When a society or culture allows its shared story to disintegrate, EVERYTHING is lost. Everything. All the linking bonds weaken and the society collapses. Without a shared story, human beings are adrift.

      One reason why superhero movies are so popular today is that they are the last vestiges of common experience and common selfless morality that most people know. It used to be everyone knew the story of the One True Hero, but now people are more likely to recall that Superman came from the planet Krypton and was raised by Ma and Pa Kent in Kansas, or they know Batman protects Gotham City and fights the Joker, Penguin, and a host of other criminal maniacs, and that he, too, was an orphan like Superman.

      Those stories of superheroes are ingrained in the culture of today, and people find them attractive because they are about the only commonality we have left. The Pilgrims came over on the Mayflower and founded America? Columbus discovered the country in an effort to find a trade route to the Indies and to spread the Gospel? Those stories have been undermined by revisionists, and most people today reject them as worthless, seeing in them oppression of native peoples and so on. It doesn’t matter if the current stories are fictional and the past stories were genuine history, we have so polluted history’s well that perhaps we think EVERYTHING a fiction today—and the superhero fiction has better special effects than a storm-tossed boat transporting a bunch of religious malcontents to a place they should have left well enough alone.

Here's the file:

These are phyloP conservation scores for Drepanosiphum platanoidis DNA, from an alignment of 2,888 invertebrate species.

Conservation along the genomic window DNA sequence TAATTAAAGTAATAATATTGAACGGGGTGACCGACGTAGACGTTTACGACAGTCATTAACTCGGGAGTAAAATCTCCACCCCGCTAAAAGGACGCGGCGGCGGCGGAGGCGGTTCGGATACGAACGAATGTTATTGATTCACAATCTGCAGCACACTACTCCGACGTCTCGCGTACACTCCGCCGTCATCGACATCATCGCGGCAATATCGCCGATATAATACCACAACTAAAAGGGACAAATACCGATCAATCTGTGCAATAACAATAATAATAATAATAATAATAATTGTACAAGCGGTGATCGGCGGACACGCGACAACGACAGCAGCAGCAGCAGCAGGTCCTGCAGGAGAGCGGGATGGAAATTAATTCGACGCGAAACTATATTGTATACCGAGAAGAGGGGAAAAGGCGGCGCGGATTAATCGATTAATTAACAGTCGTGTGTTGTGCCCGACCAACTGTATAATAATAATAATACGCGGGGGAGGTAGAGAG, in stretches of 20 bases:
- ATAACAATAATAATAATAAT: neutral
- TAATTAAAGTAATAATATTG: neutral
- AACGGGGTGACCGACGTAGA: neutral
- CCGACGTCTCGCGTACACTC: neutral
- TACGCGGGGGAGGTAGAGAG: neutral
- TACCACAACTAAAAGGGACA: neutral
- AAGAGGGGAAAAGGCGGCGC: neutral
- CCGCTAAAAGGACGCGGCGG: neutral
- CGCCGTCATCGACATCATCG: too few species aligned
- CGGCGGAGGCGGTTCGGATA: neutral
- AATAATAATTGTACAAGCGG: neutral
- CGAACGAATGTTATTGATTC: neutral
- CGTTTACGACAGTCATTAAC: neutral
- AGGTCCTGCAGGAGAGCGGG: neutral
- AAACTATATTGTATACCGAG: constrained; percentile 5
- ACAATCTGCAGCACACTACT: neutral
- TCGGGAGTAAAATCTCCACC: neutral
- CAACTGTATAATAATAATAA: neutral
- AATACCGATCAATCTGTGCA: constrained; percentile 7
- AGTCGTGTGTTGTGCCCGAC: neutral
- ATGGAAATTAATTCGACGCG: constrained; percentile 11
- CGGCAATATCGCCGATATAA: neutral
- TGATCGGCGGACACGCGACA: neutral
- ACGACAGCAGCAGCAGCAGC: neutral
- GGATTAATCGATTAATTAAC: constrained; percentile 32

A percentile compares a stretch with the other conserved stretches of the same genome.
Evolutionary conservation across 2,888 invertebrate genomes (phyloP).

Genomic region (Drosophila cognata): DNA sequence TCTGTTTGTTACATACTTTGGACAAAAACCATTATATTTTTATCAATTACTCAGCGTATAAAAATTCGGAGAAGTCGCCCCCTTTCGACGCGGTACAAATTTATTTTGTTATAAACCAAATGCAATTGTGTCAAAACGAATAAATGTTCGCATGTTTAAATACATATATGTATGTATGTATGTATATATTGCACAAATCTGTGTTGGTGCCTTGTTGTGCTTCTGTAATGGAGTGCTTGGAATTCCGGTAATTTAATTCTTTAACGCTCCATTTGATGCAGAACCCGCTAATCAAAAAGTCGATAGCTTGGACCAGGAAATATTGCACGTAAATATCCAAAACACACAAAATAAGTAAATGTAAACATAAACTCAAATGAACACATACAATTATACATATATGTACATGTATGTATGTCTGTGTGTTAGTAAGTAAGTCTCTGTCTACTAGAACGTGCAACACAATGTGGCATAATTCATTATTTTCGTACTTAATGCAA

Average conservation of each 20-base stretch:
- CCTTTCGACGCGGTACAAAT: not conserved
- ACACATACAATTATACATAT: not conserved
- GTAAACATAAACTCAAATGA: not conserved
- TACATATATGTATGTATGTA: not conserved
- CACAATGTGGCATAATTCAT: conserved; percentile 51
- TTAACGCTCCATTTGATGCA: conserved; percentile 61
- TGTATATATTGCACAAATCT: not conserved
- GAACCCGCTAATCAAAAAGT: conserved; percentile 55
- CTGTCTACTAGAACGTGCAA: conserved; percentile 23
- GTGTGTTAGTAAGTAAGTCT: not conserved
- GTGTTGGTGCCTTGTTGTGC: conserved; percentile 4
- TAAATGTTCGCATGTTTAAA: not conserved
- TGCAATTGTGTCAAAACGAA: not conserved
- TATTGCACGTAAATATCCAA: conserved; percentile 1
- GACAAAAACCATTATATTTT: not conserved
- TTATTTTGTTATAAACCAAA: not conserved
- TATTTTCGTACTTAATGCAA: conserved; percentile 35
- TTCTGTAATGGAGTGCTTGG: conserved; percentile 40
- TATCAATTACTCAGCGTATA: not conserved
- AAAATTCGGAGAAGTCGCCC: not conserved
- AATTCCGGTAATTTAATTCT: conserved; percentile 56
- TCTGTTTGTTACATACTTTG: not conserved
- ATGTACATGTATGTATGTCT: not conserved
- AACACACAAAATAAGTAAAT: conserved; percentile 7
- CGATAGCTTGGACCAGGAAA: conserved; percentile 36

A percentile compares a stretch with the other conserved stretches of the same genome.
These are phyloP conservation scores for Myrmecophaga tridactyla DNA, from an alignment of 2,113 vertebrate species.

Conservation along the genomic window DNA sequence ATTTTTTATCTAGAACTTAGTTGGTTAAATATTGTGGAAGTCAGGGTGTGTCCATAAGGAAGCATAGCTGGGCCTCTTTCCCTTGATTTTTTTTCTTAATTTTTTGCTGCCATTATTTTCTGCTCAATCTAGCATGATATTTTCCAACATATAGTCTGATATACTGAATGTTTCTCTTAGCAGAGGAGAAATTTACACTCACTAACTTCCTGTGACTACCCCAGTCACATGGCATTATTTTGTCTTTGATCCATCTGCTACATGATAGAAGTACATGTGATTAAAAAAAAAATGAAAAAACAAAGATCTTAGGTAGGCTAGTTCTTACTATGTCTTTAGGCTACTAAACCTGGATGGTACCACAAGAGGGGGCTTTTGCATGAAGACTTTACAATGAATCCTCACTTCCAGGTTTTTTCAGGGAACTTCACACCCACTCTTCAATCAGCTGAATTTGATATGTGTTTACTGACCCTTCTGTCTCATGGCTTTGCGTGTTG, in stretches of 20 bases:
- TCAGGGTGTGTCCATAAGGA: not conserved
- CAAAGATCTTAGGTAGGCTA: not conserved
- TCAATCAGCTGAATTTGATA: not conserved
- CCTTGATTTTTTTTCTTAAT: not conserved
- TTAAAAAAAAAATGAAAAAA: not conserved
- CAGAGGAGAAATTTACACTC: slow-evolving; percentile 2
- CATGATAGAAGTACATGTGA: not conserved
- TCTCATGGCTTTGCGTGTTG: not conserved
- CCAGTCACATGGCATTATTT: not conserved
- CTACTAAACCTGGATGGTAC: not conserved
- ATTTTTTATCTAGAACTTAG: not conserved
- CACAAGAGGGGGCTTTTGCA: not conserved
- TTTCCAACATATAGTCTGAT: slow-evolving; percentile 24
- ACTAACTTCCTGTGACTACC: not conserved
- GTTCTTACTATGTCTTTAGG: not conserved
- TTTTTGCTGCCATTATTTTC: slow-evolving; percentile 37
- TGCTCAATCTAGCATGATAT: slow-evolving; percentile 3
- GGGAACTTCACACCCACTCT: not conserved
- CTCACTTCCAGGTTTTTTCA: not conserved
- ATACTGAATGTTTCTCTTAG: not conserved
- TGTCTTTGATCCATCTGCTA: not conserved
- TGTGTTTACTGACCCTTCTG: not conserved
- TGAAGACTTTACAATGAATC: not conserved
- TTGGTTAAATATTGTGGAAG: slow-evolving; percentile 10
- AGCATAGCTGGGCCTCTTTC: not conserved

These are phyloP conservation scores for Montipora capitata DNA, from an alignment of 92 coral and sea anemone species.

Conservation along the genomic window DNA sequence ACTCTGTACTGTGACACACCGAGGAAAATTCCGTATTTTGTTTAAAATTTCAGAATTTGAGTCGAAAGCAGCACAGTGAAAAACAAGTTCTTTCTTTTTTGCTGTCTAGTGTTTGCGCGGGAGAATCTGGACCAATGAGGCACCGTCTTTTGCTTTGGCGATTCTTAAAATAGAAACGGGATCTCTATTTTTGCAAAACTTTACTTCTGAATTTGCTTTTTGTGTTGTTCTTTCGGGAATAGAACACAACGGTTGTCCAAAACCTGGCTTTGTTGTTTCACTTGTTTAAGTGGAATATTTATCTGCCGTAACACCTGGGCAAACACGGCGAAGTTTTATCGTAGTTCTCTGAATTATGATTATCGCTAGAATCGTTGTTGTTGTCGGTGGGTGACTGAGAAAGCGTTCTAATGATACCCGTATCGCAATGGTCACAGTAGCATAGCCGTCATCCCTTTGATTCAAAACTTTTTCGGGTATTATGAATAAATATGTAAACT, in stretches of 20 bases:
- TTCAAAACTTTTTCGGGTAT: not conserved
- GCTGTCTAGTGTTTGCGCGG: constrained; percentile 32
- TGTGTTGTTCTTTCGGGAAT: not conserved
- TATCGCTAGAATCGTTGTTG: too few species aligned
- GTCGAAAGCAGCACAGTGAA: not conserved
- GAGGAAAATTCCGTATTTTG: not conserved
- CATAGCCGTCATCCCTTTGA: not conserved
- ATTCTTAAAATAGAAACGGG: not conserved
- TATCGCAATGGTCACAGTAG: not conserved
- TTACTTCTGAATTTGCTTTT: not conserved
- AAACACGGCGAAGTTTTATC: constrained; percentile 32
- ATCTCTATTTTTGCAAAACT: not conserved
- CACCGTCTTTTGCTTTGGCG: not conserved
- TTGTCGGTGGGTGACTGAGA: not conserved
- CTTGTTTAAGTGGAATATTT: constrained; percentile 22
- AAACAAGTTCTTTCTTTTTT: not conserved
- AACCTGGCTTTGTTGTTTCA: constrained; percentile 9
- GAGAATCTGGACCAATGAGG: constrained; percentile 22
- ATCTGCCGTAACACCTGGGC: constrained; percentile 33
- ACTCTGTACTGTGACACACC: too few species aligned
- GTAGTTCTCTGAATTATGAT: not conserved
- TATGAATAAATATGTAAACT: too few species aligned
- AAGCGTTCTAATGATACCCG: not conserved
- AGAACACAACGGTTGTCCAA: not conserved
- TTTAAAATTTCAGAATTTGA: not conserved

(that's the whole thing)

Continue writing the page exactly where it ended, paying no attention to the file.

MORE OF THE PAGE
Sad, isn’t it?

  2. We always laughed that when we lived near Cinci school was called off for snow way more often than when we lived half an hour from the Mackinac Bridge in northern Michigan. Back in those days we had to snowblow our yard and it was chest deep in places and the kids had school and went out to recess.

    • I was told by the transportation director of our school district that it was Ohio law that a school close if 10% of the total roadways in the district coverage area are considered treacherous. What defines treacherous is questionable, but it’s one reason why some districts in hilly regions and those with limited salt crews are closed when others around them are not.